Are you doing enough to support LGBTQI employees?
Kathmandu (Pahichan) August 2 – As companies enter into offering and managing expatriate assignments, employees begin going to host countries all over the world. Whether the work is driven more by a strategic business need, business critical talent gap solution or a developmental opportunity for the employee as part of the talent development and retention efforts, each location poses unique challenges that have to be considered.
Some locations come with safety and security issues, a key element that ties back to duty of care. According to this article from QRIUS “As the number of workers taking international assignments increases, companies have more responsibility to look after their LGBTI employees who face persecution while on assignment.” The types of challenges come in a wide variety, a few of which are:
- Refusal of spousal visas if same-sex marriage is not legal in that country
- Access to healthcare and other benefits can be restricted for those relocating as a same-sex couple
- LGBTQI people may face a difficult workplace climate, a perceived lack of career opportunities or status at work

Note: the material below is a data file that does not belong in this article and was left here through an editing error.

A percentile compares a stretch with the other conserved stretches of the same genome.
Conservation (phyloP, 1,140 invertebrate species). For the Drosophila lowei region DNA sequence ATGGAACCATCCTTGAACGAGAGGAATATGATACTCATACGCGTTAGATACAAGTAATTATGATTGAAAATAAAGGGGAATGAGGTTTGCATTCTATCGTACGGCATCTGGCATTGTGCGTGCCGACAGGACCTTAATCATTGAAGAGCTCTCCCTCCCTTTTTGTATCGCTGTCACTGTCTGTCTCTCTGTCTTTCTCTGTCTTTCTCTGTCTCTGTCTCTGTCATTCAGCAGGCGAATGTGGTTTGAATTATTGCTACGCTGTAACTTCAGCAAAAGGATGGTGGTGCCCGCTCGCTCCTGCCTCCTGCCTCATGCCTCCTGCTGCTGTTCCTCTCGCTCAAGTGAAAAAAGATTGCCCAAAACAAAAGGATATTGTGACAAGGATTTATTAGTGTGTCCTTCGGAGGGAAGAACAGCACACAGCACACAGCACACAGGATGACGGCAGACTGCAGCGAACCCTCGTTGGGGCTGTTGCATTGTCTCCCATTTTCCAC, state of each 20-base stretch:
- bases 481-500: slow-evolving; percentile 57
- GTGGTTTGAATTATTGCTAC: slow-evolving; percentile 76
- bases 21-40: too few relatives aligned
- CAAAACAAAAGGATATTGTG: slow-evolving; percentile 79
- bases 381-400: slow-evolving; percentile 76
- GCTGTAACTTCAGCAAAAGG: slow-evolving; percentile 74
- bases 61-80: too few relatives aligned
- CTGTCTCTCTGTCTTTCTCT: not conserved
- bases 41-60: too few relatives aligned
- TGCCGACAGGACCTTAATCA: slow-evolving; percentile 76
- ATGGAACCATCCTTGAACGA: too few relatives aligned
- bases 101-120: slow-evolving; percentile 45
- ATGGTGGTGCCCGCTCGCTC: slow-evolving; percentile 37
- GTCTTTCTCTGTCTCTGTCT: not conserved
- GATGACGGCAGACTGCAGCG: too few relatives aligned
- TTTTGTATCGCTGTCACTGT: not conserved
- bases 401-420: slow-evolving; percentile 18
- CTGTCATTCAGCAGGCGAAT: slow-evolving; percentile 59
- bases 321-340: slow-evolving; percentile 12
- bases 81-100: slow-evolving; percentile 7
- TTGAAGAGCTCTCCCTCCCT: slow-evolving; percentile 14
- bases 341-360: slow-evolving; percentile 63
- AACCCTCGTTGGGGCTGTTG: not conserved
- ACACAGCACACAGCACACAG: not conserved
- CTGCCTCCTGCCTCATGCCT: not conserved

- Relocation to countries where homosexuality is illegal may leave LGBTQI employees at risk of arrest and harassment
Some of the more challenging locations that we find clients sending people to are Russia, Nigeria, Saudi Arabia and Indonesia. According to this article, companies need to take into account the experience of LGBTQI employees on international assignment because it can be a frustrating, lonely and maybe even a physically dangerous experience. If taking a blind eye is not your preferred method of support, then taking the path of acknowledging the challenges and concentrating on efforts to support LGBTQI expatriates through their international assignment experience is your alternative. This primarily comes in the shape of improved communication and the flexibility to reassign or return early from assignment. Mobility managers need to be aware of what is going on in the world and how that could impact the employees being sent abroad.
While travel has some inherent risk for all employees, LGBTQI employees often face a greater degree of risk than most. This guide is designed to help LGBTQI travelers navigate those layers. Stonewall’s “Safe Travels: Global Mobility for LGBT Staff” is a 24-page guide with best practice tips for supporting LGBTQI staff.
Source : plusrelocation